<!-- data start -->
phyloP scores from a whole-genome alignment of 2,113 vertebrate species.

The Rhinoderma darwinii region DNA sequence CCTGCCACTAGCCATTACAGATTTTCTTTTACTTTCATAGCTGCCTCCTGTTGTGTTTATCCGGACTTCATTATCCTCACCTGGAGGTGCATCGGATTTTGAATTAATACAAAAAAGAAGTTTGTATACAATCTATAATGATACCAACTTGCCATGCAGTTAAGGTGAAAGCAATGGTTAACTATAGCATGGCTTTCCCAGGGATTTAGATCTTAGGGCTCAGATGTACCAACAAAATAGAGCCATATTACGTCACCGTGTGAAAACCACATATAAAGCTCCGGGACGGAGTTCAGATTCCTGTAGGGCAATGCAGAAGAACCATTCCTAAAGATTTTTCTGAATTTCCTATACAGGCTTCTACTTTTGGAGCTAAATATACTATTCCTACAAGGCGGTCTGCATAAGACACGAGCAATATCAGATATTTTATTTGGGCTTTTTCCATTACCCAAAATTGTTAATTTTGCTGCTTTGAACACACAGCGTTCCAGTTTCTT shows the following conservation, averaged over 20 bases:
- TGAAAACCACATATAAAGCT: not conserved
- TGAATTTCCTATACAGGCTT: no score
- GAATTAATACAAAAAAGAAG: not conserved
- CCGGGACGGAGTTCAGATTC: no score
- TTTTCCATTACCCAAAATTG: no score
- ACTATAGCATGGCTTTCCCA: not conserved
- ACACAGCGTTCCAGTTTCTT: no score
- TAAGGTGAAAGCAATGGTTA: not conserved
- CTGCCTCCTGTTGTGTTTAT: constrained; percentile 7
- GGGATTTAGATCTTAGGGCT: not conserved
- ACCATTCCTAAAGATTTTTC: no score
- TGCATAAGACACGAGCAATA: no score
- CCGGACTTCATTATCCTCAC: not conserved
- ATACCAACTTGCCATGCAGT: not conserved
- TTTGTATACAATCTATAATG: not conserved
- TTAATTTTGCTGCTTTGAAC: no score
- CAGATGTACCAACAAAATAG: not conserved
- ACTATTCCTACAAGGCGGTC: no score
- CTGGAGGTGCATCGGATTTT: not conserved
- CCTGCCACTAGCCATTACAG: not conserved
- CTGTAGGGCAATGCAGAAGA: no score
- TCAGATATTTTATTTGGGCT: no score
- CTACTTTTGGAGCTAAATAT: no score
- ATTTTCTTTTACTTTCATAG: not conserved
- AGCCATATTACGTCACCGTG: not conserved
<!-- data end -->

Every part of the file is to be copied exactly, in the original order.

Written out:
phyloP scores from a whole-genome alignment of 2,113 vertebrate species.

The Rhinoderma darwinii region DNA sequence CCTGCCACTAGCCATTACAGATTTTCTTTTACTTTCATAGCTGCCTCCTGTTGTGTTTATCCGGACTTCATTATCCTCACCTGGAGGTGCATCGGATTTTGAATTAATACAAAAAAGAAGTTTGTATACAATCTATAATGATACCAACTTGCCATGCAGTTAAGGTGAAAGCAATGGTTAACTATAGCATGGCTTTCCCAGGGATTTAGATCTTAGGGCTCAGATGTACCAACAAAATAGAGCCATATTACGTCACCGTGTGAAAACCACATATAAAGCTCCGGGACGGAGTTCAGATTCCTGTAGGGCAATGCAGAAGAACCATTCCTAAAGATTTTTCTGAATTTCCTATACAGGCTTCTACTTTTGGAGCTAAATATACTATTCCTACAAGGCGGTCTGCATAAGACACGAGCAATATCAGATATTTTATTTGGGCTTTTTCCATTACCCAAAATTGTTAATTTTGCTGCTTTGAACACACAGCGTTCCAGTTTCTT shows the following conservation, averaged over 20 bases:
- TGAAAACCACATATAAAGCT: not conserved
- TGAATTTCCTATACAGGCTT: no score
- GAATTAATACAAAAAAGAAG: not conserved
- CCGGGACGGAGTTCAGATTC: no score
- TTTTCCATTACCCAAAATTG: no score
- ACTATAGCATGGCTTTCCCA: not conserved
- ACACAGCGTTCCAGTTTCTT: no score
- TAAGGTGAAAGCAATGGTTA: not conserved
- CTGCCTCCTGTTGTGTTTAT: constrained; percentile 7
- GGGATTTAGATCTTAGGGCT: not conserved
- ACCATTCCTAAAGATTTTTC: no score
- TGCATAAGACACGAGCAATA: no score
- CCGGACTTCATTATCCTCAC: not conserved
- ATACCAACTTGCCATGCAGT: not conserved
- TTTGTATACAATCTATAATG: not conserved
- TTAATTTTGCTGCTTTGAAC: no score
- CAGATGTACCAACAAAATAG: not conserved
- ACTATTCCTACAAGGCGGTC: no score
- CTGGAGGTGCATCGGATTTT: not conserved
- CCTGCCACTAGCCATTACAG: not conserved
- CTGTAGGGCAATGCAGAAGA: no score
- TCAGATATTTTATTTGGGCT: no score
- CTACTTTTGGAGCTAAATAT: no score
- ATTTTCTTTTACTTTCATAG: not conserved
- AGCCATATTACGTCACCGTG: not conserved